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Sunday Scribblings #174: Brick Verse: A Playful and Unique Way to Poetry Crafting

Today, I bring you the brick verse (not very inspired but the closest I can get to without using trademark names!). Since January 28th happens to be International Lego Day, what better way to celebrate it than trying to use Legos to craft poetry? Well, I know there are tons of other things too but this is fun as well, so why not try it out? Read on for tips and a how to craft some fun poems while playing with Legos.

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Notepad and a pen over it with a cup of coffee next to it. words read Sunday Scribblings, and this is for Sunday Scribblings #174: Brick Verse: A Playful and Unique Way to Poetry Crafting

Poetic Sundays: Build Yourself a Brick Verse!

International Lego Day is celebrated on January 28th (the date the original patent was filed). And today, I bring you another way to play with these colorful bricks that have since ruled the world, or at least the floors of so many homes around the world and the cause of many parental ‘ouch’es!

My way to play with them – the Brick Verse

So How to Build a Brick Verse?

Creating poetry with Lego bricks and words can be fun in so many ways. Here is a step by step on how you can do it.

What You Need for your Brick Verse

  1. Lego blocks or other similar bricks/blocks in various colors and shapes along with a baseplate
  2. Word stickers or labels / Markers
  3. Imagination and creativity!


  1. Get your Lego bricks aka your poetic building blocks ready.
    • Collect a variety of Legos in different colors, shapes, and sizes. The more (variety), the better!
    • Write or print out words or short phrases that you’d like to use in your poetry. These could be thematic words, emotions, or any terms that inspire you. Alternatively, you can use pre-made word stickers
    • Attach the word stickers to the Lego blocks. You can also use markers or pens to write directly on the blocks.
  2. Build Your Poem: Start arranging the Lego blocks to form your poem. Experiment with different combinations and structures.
    • Try to include visual elements by using blank Lego pieces to create images or symbols within to complement your poetic theme. This adds a visual dimension to your poetry.
    • Play around with the structure of your poem. Lego blocks can be connected in various ways, allowing you to experiment with the form and shape of your poetry.
    • Make it three-dimensional if you wish! You can place words on the different faces of your Lego bricks and see how creating a poem one way impacts the other side of it!!
    • Feel free to take apart and rebuild your Lego poetry to explore different arrangements and meanings. This process allows for continuous revision and refinement.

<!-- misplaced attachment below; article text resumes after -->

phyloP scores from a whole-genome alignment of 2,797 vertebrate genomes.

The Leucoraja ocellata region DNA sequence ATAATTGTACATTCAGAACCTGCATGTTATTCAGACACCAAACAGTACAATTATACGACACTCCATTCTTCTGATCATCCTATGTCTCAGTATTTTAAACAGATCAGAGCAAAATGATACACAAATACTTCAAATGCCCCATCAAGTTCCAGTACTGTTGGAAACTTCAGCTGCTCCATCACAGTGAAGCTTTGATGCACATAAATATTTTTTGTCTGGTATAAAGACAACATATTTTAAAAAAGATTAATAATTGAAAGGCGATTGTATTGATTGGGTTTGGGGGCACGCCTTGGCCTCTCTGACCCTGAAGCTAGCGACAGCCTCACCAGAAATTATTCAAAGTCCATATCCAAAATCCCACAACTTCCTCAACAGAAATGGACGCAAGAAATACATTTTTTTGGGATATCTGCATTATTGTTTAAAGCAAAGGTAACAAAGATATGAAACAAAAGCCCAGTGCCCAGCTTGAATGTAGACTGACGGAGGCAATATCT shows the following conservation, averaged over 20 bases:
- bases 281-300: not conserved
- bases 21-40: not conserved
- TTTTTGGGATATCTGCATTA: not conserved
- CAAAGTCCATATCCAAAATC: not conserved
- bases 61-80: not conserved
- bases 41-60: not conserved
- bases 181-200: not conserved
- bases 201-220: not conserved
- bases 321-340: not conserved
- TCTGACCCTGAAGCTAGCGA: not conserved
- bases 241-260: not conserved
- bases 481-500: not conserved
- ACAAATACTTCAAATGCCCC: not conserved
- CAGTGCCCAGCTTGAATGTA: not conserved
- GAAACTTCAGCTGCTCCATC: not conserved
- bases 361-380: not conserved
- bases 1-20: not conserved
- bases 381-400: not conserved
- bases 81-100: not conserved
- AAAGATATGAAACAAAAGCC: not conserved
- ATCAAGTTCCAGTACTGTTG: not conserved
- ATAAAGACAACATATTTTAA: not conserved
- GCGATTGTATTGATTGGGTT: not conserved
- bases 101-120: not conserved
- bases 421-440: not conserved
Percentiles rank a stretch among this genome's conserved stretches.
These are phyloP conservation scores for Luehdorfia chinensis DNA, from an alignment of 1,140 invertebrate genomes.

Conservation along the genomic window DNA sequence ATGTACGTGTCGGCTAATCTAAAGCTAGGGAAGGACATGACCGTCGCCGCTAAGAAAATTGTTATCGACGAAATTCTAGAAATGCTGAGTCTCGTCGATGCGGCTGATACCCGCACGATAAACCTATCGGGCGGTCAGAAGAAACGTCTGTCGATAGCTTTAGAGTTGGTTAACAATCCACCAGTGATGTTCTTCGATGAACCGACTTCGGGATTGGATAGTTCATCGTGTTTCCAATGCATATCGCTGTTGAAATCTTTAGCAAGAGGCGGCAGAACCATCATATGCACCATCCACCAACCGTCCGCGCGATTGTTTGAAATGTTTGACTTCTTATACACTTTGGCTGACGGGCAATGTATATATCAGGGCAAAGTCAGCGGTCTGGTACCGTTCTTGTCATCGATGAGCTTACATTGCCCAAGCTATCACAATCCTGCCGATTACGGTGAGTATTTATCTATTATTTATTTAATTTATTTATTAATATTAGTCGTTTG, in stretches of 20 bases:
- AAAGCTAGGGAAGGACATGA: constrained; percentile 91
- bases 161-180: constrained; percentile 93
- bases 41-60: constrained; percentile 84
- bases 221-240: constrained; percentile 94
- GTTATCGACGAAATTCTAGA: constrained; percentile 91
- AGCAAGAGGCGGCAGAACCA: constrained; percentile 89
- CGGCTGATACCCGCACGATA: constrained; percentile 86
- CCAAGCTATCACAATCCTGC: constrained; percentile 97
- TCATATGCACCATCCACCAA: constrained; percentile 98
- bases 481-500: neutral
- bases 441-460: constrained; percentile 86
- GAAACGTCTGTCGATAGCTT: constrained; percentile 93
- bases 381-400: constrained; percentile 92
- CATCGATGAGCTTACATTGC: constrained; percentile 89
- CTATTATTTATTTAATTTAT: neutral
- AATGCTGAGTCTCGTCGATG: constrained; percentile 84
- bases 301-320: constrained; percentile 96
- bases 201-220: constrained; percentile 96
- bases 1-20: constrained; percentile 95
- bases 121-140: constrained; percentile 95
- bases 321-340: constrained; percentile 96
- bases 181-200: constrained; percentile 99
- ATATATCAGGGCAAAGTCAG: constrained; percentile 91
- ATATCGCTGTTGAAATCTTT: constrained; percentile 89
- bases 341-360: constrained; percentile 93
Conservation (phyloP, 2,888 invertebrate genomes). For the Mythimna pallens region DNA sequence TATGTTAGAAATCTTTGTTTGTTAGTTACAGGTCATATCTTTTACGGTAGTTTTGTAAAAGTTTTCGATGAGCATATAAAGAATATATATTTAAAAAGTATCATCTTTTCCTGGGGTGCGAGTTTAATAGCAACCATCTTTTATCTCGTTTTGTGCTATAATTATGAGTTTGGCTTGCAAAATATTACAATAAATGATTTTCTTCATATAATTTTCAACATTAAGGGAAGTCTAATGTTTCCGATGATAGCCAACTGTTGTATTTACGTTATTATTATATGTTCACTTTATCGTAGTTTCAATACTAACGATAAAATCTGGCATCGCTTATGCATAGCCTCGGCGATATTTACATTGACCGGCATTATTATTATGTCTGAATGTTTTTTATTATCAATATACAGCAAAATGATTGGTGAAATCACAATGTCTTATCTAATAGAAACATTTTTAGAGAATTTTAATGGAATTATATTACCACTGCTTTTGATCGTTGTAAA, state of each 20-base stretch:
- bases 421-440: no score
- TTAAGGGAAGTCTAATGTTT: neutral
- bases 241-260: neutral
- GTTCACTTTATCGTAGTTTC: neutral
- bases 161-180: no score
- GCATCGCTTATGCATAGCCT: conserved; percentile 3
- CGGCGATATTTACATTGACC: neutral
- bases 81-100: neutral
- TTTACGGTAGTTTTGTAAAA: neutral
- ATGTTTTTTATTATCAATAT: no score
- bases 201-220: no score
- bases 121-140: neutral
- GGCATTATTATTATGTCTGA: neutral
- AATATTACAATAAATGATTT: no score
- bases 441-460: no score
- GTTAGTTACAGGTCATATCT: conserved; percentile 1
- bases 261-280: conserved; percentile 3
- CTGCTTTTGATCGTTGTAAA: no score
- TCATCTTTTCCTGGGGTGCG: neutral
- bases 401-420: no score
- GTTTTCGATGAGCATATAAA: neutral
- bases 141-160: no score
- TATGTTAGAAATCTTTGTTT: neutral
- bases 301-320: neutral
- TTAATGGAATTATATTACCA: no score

3. Capture Your Creation: Take pictures or document your Lego poetry from different angles. This will allow you to appreciate the three-dimensional aspect of your creation.

Remember, it is poetic play! So have fun, let your imagination run wild, and enjoy the process of creating poetry in this vibrant, visual, and playful way!

Note: this is an AI generated image of a Brick Verse so any words you see will not make sense but it is to give you an idea of the Brick Verse and multi-dimensionality!


On My Blog And the Homefront

Here are the posts this week

Later but got it done… all seven posts for last week here

And oh, before I forget, here are the completed benches on their way to my daughter’s elementary school (the beneficiary – they are going to use it next to a little library for the kids in the waiting area outdoors). They loved the benches and the personal touches my daughter added to them – those paw prints!


Finishing up cleaning and putting our home back to normal or a new normal after the bathroom remodeling and paintwork done.

Reusing this part from last year’s post around this week for my reading list is kind of the same now 🙂

My reading is varied, and a big chunk of it is the Cybils finalists in the nonfiction category. But I can’t say anything else for now, just that all of us round 2 judges are reading, and pretty sure that we are all making tough choices among excellent reads.

This Week’s Celebrations

Literary Celebrations (close-to-it also!)

  • Literary birthdays this week include: Anton Chekhov on the 29th of Jan; Lloyd Alexander on Jan 30th; Laura Lippman and Norman Mailer on Jan 31st; Langston Hughes and Meg Cabot on Feb 1st; Ayn Rand, James Joyce and Khushwant Singh on the 2nd of Feb; Gertrude Stein and Ransom Riggs on Feb 3rd; Ravinder Singh and Russell Hoban on the 4th of Feb

Foodie Celebrations

Other Celebrations

Related Reads and More

Wrapping up my Sunday Scribblings

So dear reader, you have reached the end of this Sunday Scribblings! As always, I welcome your thoughts, comments, and suggestions about this post. And do let me know if you plan to celebrate any of these mentioned celebrations this coming week/month? If you build a Lego poem, I would love to read/see it, so please do share it with me

Linking this to the Sunday Post over at the Caffeinated Reviewer and the Sunday Salon. And of course to the Ultimate Blog Challenge as well!

13 thoughts on “Sunday Scribblings #174: Brick Verse: A Playful and Unique Way to Poetry Crafting

  1. WOW, this is really Awesome and such a great idea! I mean really, I would have never thought to use this method to create poetry… cool.

  2. The idea of creating poetry with Lego bricks is so uniquely charming and engaging. It’s fascinating how you’ve managed to turn a childhood toy into a tool for artistic expression.

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